They don't do the right thing - yet because the public turns to them and not to the artists themselves, the latter are forced to turn to them too - but there isn't a single artist who does not resent them, openly or secretly. They flatter the public, encouraging its worst, most barbaric inclinations and taste. But enough of this! The conclusion that you and I should draw from H. H.'s reasoning is, Draw austerely, be serious, be honest.

Listen, this last letter of yours, and the impression that H. H.'s energetic words made on you as well as me, make me wish all the more that we could see more of each other's work.

At that last splendid exhibition of “Pictura” I was struck by the fact that, although Israëls, Mauve, Mans, Neuhuys, Weissenbruch and many others have remained themselves, one sees signs of decadence among their followers too, and no indication of progress - at least, if one does not look at them individually but rather compares them with an exhibition of that bygone era when the artists who are prominent today were the “rising men.” Those “rising men” of today are not what the “rising men” of the previous generation were - more effect and less quality nowadays. I have written about this more than once. I also see a difference between the personalities of the respective “rising men.” You know yourself, and you yourself suffer under it, that they look upon you and me as unpleasant, quarrelsome nonentities, and that above all they consider us ponderous and boring in our work and in our persons.

And believe me - whoever has seen the prominent artists of today ten years ago, both as men and as artists, when all of them were much poorer - they have made an enormous amount of money these last ten years - regrets those days ten years ago.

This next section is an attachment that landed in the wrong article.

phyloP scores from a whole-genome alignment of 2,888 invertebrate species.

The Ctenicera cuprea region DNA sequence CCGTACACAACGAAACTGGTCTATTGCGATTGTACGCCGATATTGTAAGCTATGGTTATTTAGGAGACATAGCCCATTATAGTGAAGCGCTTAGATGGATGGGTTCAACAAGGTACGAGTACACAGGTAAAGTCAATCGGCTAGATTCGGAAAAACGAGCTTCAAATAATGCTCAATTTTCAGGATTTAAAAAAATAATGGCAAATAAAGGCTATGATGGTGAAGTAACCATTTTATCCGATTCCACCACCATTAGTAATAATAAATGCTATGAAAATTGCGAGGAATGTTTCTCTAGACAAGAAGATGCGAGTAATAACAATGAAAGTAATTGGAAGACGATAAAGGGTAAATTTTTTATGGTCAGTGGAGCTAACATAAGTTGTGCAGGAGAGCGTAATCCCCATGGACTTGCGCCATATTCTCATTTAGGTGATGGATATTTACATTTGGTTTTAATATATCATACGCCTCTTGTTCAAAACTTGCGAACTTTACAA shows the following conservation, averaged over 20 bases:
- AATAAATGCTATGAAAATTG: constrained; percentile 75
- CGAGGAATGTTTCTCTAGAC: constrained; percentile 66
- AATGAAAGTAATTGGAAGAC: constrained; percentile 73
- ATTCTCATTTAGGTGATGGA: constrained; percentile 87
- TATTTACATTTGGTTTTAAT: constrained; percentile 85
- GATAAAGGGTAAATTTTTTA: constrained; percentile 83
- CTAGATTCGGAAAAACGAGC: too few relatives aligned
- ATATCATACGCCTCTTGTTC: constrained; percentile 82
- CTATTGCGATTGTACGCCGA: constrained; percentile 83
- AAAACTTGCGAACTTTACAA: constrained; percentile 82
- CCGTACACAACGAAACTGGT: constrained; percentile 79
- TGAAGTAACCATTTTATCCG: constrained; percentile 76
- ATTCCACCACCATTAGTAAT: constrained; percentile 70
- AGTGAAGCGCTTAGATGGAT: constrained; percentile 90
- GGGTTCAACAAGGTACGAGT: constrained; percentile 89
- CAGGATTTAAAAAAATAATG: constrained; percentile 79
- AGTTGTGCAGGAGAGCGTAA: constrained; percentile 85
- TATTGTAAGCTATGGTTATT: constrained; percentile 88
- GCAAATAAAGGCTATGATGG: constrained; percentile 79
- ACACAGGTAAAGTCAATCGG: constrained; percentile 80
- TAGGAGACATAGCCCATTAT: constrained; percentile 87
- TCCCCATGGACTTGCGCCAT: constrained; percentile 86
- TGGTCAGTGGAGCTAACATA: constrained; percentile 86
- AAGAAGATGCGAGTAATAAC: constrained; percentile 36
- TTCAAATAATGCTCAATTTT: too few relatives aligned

Which induces me to repeat my congratulations for your having been refused by Arti. If you made a great hit under the present circumstances, I should feel less respect and sympathy for you than I do now. I certainly see very clearly that you and I will undoubtedly produce much better work than we do now, and that our present work is not bad. Our attitude toward ourselves must remain stern, and we must be energetic, but there isn't a single reason why we should let ourselves be discouraged or put out by what is said of our work by people who believe they know a better style than the one we have adopted, namely drawing, or trying to draw, what strikes us in domestic life, in the street, or in a hospital, etc. If you knew, for instance, what De Groux has suffered from criticism and ill will, it would stagger you. We must not have any illusions about ourselves, but be prepared to be misunderstood, despised and slandered, and yet - even if things become worse than they are now - we shall have to keep up our courage and enthusiasm. I believe it would be a good thing for us to focus our attention on the men and works of former days, say some twenty or thirty years ago, as otherwise it will be justly said of us afterward, “Rappard and Vincent may also be reckoned among the decadent fellows.” This is a harsh dictum, but I mean every bit of it, and I shall go my own way without paying much attention to the present school.

Adieu, with a handshake,

Ever yours, Vincent

  1. See letter 240 to Theo of the same date.

  2. Vincent used this phrase in the original.

At this time, Vincent was 29 year old
Vincent van Gogh. Letter to Anthon van Rappard. Written 1 November 1882 in The Hague. Translated by Mrs. Johanna van Gogh-Bonger, edited by Robert Harrison, number R17.